My waning days give way
as dark besieges all my light.
My tree, its branches sway
in frigid Winter winds that bite!

So too, the chill consumes
me as my crackling hearth yet burns.
The flicker of my fire
bespeaks of warmth, yet none returns!

A shadow in the dark
I see, its specter drawing nigh.
And in my stormy throes
I hear a mournful banshee’s cry!

Then soft as fluttered wings,
her footsteps flew across the floor.
Her raven hair unkempt
beneath the tattered shawl she wore.

Her eyes of limpid pools,
reflecting deep into my essence.
No sound around just silence
and an eerie frigid presence!

Her weathered hands reached out
and then she pulled me to her face.
With icy lips of blue
she kissed, and shared my last embrace.

Tony L. Damigo ©



Tony Damingo is contributing poet and participant at local ‘Open Mic’ readings in the Crestview, Florida area. He is also a poet of the Society of Creative Anachronism; a Renaissance reenactment organization.

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4 Responses


    A very evocative piece of work, with a use of meter that manages to suggest a petrifying fear.
    The painting makes me wonder: are we talking about a banshee or a siren? Your poem actually seems to suggest a cross between the two.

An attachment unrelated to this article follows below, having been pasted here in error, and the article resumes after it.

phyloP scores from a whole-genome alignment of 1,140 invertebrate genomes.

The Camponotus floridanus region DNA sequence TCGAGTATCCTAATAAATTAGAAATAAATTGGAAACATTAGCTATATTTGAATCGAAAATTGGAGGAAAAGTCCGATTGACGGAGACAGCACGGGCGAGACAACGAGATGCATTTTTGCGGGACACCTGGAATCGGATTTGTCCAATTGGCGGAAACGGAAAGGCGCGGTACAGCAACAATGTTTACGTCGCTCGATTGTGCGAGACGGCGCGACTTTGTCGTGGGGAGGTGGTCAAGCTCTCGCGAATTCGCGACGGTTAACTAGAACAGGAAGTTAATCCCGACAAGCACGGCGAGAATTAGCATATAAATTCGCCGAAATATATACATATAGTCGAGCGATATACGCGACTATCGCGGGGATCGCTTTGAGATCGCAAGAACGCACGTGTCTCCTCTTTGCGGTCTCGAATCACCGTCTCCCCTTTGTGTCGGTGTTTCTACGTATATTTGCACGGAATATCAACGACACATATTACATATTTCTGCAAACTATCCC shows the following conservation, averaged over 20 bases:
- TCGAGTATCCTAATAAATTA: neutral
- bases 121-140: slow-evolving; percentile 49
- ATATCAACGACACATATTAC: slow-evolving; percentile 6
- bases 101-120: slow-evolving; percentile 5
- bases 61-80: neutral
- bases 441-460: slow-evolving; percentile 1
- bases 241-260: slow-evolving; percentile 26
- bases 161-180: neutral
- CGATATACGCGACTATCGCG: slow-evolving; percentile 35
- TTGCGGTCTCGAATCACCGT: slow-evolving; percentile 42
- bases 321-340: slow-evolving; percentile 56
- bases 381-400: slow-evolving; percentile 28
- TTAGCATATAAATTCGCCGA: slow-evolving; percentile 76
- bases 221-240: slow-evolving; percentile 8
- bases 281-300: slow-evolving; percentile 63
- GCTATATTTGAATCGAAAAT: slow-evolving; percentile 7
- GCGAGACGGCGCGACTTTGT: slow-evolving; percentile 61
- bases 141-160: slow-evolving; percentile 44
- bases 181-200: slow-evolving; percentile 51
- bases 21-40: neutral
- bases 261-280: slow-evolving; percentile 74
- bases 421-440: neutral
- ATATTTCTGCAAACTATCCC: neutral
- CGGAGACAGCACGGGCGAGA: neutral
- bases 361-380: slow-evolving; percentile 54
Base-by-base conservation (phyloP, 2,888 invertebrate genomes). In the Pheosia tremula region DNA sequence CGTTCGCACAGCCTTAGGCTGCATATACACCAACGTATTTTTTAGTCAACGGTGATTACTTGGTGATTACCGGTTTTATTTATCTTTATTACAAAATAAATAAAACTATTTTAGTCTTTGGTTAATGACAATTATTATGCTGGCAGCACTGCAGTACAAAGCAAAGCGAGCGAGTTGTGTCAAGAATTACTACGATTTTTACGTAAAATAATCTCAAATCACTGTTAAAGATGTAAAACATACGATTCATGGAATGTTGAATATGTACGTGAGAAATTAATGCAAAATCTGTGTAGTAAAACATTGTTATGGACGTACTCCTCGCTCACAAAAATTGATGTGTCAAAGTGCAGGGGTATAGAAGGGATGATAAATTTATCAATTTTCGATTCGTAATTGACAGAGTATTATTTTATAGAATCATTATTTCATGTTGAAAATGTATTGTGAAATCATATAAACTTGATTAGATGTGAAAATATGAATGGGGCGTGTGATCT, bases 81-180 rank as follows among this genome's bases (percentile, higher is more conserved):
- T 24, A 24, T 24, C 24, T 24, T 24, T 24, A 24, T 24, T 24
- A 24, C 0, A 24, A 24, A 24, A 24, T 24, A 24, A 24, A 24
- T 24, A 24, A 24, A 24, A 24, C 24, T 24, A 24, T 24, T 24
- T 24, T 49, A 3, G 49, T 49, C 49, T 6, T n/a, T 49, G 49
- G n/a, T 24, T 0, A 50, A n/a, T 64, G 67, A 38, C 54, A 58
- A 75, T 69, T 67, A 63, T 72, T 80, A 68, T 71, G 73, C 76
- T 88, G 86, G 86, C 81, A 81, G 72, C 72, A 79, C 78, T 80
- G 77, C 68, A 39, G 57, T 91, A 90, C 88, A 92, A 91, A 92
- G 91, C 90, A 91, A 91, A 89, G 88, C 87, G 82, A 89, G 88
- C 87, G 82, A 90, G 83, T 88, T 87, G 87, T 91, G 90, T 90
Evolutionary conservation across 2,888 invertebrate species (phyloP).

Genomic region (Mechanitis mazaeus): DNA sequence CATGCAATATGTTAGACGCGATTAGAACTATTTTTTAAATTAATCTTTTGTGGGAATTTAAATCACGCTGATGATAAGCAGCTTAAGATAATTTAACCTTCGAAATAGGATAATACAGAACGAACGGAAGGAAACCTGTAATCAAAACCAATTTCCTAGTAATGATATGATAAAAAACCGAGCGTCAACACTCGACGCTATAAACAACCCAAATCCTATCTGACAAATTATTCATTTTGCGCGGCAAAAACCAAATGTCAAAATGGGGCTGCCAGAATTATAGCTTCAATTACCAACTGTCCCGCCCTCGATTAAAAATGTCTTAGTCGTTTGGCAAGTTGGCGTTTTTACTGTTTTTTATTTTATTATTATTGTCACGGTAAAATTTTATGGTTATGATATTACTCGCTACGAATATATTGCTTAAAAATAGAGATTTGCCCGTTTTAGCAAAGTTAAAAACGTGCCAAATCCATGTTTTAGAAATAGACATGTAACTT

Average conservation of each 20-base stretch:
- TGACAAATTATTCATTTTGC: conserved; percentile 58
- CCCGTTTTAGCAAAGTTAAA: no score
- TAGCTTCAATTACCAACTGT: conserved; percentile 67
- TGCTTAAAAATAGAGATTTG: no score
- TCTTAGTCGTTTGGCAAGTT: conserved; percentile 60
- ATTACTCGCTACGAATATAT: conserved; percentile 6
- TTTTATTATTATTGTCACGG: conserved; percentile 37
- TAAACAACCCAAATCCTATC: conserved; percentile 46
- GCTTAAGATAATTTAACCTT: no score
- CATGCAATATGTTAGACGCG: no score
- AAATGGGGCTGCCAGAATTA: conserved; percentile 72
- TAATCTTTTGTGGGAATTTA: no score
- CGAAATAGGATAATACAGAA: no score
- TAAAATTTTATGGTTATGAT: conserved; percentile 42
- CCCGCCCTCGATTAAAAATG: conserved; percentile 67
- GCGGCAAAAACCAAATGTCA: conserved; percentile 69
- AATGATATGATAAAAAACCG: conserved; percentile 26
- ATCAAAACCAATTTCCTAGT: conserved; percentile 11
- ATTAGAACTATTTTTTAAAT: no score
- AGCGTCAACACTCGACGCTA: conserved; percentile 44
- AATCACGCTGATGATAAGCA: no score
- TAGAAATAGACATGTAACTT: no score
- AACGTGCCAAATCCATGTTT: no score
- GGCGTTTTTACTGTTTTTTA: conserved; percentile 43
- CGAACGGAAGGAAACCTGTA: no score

Two niggles. I suppose you gave a lot of thought to the exclamation points. I admit that 4 in 6 quatrains makes me uneasy. I also wondered about an adjective before “warmth,” replacing “of” in the wake of a transitive verb; but unless you come up with a strong one, it’s not worth the bother.
    Thanks for a distinctive contribution! (Exclamation point meant.)

    • C.B. Anderson

      Don’t ask for too much, J.D. Too much explanation can ruin a poem.

  2. Paul Oratofsky

    The first three stanzas are in the present tense, and then, in the fourth it’s suddenly in the past tense. That present tense was effective, so I’m not sure why you changed it. The fifth stanza could be present or past, but the last one remains in the past. There are other odd ways of putting things here, that seem forced, and just to fit the meter or rhyme, that feel like compromises of diction. Like the third line: ‘My tree, its branches sway” instead of something like “My tree’s bleak branches sway…” But the overall mood of darkness is effective, and the ending does pack a chilling punch, so the poem works to a degree. (32ºF)

    • C.B. Anderson

      It’s easy, Paul, to lose track of tense. I often have to go back and correct this inconsistency in my own poems. Person (1st, 2nd or 3rd) is another dimension in which it’s easy to get lost. If the mood of darkness rings your bell, then just go with that.


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